Good luck to the rest of the Appalachian trail tru-hikers class of 2013!

I am going to be a good deal behind the rest of the hikers, as I will start my hike on May 7th. Most folk start in early March (now). And I’m still getting all of my gear in ship-shape. Le sigh. I knew that I would be getting a late start thanks to my work schedule, but I didn’t anticipate how reading about everyone else starting their adventures would make me feel. I have the wanderlust. Can’t wait to get out on the Trail again.

Anywho, let’s talk about how I’m gonna drink water.

After flirting (briefly) with the idea of using chlorine dioxide to treat my water, I decided to go with what I know. Pumping it. I have used MSR’s sweetwater pump before, but I’m going to go with the Miniworks EX this time around. It’s more durable, and more built for the kind of long-term abuse I’m going to be giving it than the sweetwater is. Although, I think the sweetwater is a much faster pump.

So, for the uninitiated, there are a couple of ways to make sure that your water is not going to make you sick. One is using a chemical treatment to kill all of the viruses and bacteria, like iodine or chlorine dioxide. This means waiting for the chemicals to work before drinking the water, which is terrible for people who are bad at waiting (me). The advantage of using chemicals to purify the water is that it’s lighter than carrying a pump. A pump pushes the water through a super fine filter before putting it into your hydration vessel of choice, and removes all of the bacteria that way. I think there is the occasional virus which pumping doesn’t catch because they are so small, but those are rarely what causes people to get sick.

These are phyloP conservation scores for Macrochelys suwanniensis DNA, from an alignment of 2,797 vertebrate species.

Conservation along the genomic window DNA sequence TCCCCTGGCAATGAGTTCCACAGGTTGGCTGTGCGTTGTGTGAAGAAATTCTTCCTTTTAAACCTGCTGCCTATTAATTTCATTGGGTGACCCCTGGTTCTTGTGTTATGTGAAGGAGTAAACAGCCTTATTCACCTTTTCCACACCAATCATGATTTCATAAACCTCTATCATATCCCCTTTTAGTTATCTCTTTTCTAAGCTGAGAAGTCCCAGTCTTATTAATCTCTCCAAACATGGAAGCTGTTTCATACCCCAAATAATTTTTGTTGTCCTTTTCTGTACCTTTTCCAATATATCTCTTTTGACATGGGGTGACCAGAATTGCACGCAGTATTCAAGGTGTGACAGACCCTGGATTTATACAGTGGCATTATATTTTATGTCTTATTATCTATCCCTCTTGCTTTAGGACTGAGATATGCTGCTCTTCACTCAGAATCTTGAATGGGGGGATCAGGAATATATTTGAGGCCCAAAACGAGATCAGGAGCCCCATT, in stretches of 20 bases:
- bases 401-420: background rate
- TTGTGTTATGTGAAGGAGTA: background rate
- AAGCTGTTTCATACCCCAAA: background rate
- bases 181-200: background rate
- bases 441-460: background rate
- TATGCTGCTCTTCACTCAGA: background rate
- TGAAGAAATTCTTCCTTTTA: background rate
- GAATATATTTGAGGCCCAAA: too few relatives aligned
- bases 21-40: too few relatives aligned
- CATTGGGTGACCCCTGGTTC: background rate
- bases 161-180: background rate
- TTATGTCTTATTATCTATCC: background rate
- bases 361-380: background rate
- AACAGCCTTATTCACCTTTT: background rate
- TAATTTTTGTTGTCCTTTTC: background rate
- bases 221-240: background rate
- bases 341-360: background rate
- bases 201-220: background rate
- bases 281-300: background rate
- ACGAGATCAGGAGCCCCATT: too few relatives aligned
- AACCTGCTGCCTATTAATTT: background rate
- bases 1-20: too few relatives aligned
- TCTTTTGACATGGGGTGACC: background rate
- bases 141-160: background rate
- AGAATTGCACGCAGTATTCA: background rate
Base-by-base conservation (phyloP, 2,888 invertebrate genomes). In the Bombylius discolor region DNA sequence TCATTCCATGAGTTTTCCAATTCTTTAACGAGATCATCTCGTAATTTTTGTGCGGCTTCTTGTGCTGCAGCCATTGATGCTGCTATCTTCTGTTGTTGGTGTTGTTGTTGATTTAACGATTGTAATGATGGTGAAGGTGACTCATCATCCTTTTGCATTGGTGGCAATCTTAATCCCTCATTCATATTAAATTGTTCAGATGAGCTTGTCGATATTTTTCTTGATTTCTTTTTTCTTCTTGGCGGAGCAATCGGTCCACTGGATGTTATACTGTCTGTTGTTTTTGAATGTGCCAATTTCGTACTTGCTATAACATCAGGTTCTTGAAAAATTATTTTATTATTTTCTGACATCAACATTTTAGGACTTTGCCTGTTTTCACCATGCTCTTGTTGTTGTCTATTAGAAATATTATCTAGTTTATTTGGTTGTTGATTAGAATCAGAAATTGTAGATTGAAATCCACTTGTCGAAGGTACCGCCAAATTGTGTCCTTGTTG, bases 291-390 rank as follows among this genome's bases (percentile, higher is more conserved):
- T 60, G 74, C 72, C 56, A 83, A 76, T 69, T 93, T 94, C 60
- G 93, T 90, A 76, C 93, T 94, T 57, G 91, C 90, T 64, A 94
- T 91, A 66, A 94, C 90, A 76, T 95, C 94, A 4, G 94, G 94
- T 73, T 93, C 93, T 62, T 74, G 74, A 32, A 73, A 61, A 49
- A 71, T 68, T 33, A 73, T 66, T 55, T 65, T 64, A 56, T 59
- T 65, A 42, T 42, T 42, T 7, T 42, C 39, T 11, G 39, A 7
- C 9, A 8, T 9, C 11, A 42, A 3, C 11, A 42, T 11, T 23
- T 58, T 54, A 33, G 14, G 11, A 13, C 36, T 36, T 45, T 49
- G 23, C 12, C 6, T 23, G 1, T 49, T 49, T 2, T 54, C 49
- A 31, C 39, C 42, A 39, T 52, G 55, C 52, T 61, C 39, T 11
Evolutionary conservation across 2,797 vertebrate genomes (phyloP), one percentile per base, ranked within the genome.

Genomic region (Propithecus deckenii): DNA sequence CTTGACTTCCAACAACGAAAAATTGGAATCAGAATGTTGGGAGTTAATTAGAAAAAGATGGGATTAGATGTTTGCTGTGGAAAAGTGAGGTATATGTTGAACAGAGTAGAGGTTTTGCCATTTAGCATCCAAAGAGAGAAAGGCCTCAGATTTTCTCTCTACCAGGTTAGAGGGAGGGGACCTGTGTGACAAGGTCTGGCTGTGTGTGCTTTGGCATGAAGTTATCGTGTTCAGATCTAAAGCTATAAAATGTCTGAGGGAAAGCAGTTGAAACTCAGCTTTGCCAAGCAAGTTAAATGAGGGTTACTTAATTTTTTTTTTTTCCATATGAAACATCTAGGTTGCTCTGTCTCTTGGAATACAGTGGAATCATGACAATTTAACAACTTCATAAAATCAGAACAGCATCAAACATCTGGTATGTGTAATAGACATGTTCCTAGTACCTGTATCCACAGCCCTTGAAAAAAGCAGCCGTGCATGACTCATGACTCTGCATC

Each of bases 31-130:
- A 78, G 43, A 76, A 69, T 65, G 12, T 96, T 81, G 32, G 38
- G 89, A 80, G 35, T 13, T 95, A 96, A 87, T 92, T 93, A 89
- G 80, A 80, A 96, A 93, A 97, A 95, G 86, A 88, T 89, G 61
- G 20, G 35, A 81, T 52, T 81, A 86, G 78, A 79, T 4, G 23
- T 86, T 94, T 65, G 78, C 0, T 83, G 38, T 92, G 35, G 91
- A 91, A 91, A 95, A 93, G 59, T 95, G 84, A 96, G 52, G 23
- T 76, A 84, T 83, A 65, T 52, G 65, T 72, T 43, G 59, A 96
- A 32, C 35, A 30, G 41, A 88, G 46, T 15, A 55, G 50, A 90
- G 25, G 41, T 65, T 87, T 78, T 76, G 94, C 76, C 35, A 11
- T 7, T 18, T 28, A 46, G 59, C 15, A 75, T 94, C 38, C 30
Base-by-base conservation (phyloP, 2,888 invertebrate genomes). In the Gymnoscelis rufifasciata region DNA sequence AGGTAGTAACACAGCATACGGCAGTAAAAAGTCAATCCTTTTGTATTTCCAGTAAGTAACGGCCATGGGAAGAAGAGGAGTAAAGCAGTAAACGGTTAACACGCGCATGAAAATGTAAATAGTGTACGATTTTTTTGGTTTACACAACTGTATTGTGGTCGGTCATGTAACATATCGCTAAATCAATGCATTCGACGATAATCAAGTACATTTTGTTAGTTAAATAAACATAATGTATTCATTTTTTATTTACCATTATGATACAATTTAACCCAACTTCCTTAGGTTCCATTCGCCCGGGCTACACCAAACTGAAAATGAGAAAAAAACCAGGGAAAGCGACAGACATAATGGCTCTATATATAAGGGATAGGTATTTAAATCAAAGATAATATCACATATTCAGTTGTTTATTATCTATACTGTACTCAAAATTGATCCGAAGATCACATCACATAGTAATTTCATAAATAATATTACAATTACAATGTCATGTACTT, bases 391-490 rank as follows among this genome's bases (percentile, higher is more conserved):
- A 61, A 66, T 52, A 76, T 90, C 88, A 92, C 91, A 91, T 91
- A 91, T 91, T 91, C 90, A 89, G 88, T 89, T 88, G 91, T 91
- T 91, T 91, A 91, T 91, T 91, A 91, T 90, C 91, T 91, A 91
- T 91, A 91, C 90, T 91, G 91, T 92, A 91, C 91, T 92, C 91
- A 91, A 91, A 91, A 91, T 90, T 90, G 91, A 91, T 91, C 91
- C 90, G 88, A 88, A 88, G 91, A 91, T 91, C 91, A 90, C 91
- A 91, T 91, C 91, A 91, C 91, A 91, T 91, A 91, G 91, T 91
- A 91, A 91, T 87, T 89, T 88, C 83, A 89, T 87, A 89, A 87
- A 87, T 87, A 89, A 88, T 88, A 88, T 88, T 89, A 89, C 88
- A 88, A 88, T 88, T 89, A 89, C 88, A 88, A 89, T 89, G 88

I decided to go pump because 1) I’m more familiar with pumps 2)I like the idea of being able to drink water as fast as I can pump it 3) I don’t want a chemically taste, and 4) I am not limited to a set amount of water. As long as I have a working pump, I can drink as much as I want. With the Iodine or chlorine dioxide, I would have to ration my drinking more to make sure I had enough of the chemical to treat the amount of water I wanted to drink.

The pump will require some maintenance. You can buy replacement filters and they are entirely field-strippable, meaning you can take them apart and fix them and put them back together in the woods without any special tools. So keep it in good working order, and there should be no trouble getting water. I will bring a few treatments of a chemical to use as a backup, just in case for some reason the pump breaks and I need water.

Water-bottle wise, I went super duper light. I am going to bring a platypus. Not what you think. A platypus is plastic water bladder that weighs like 5 ounces. I like being able to drink as a I walk, and this allows me to do so via a drinking tube, so no stopping to get a water bottle out of the pack. Did I mention I’m going to hike this thing in 100 days? I’ve got to be quick. Every little thing helps, and not having to stop to drink will be a big help.

So there you have it, that’s how I’m going to drink.


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